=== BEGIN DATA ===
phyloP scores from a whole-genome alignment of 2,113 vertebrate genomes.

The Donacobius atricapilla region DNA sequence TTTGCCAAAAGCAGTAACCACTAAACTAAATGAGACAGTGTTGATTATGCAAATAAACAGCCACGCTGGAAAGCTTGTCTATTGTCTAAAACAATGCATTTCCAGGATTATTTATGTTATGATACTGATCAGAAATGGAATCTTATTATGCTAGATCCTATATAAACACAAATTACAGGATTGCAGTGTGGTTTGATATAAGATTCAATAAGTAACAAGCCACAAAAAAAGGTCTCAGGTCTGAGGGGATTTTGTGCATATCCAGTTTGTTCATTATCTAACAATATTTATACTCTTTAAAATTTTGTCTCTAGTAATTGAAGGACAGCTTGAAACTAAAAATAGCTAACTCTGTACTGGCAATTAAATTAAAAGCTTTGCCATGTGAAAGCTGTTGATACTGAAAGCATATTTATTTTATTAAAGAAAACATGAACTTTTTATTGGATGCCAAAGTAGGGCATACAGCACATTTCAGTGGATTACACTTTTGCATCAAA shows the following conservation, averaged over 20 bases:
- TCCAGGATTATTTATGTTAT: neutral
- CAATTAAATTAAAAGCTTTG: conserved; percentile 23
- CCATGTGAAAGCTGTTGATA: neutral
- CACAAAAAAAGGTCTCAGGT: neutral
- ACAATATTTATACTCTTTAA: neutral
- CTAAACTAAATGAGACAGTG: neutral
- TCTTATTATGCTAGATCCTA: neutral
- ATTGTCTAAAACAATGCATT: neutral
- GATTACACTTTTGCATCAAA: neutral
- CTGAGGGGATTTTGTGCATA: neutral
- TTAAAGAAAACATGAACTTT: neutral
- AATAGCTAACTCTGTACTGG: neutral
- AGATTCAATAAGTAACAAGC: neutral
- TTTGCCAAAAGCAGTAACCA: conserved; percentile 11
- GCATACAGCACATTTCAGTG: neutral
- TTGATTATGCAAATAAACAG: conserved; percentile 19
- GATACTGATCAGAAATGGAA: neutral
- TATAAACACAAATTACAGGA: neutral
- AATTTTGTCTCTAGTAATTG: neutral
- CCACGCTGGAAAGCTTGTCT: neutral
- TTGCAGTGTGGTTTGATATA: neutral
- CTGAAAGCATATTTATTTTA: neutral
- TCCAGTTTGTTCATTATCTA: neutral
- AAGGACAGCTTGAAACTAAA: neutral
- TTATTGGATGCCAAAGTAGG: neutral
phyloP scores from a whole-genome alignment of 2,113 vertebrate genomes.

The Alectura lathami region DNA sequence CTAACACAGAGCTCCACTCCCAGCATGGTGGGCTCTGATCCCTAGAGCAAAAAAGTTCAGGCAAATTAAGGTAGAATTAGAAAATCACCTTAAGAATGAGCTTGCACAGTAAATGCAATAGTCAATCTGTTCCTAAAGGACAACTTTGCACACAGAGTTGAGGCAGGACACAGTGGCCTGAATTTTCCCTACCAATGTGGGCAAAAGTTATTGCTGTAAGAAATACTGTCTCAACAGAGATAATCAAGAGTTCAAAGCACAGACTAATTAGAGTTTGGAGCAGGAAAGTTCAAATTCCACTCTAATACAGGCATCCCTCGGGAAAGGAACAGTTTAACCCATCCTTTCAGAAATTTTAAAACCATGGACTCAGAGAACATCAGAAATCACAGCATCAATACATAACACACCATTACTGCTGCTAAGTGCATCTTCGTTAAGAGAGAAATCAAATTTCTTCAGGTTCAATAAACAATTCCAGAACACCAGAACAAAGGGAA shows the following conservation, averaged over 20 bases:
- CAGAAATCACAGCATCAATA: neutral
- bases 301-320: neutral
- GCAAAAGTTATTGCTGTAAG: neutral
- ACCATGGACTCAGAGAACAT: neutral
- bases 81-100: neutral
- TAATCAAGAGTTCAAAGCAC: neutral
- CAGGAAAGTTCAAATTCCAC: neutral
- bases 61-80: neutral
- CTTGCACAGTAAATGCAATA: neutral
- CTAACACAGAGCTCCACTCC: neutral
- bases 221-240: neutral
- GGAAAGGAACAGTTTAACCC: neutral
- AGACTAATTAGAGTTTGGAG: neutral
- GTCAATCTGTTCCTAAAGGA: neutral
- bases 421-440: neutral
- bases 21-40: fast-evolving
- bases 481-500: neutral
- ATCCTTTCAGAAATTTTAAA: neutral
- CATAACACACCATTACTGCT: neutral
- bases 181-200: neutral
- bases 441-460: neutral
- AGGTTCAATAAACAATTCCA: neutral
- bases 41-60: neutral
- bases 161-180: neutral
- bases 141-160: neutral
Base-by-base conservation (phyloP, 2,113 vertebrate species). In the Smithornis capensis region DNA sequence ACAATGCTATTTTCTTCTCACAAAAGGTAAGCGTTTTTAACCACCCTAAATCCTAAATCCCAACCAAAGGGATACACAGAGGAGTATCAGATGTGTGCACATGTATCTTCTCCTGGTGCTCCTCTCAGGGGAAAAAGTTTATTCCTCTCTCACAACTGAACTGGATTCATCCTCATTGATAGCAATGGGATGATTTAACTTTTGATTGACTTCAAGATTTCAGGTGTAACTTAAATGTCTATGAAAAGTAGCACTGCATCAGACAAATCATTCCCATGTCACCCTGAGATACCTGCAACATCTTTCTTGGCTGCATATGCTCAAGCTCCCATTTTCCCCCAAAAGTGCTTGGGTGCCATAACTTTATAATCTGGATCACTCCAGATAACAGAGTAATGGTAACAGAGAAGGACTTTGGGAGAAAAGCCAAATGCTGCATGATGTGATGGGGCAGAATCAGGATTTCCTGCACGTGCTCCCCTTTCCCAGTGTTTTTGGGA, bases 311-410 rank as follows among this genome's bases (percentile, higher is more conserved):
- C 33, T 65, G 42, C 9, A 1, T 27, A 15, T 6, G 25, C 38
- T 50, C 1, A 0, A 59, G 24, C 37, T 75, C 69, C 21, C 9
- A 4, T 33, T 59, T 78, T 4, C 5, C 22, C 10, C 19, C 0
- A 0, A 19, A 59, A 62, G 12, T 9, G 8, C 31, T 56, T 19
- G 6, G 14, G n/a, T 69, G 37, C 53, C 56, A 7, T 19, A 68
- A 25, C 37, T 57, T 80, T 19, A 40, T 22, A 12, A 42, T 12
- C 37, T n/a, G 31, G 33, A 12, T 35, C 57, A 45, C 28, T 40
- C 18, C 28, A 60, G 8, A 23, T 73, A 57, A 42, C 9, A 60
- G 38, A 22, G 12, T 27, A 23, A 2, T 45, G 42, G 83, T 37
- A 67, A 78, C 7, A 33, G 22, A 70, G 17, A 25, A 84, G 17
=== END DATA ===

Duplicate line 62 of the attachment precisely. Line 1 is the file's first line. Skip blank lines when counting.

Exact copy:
- C 37, T n/a, G 31, G 33, A 12, T 35, C 57, A 45, C 28, T 40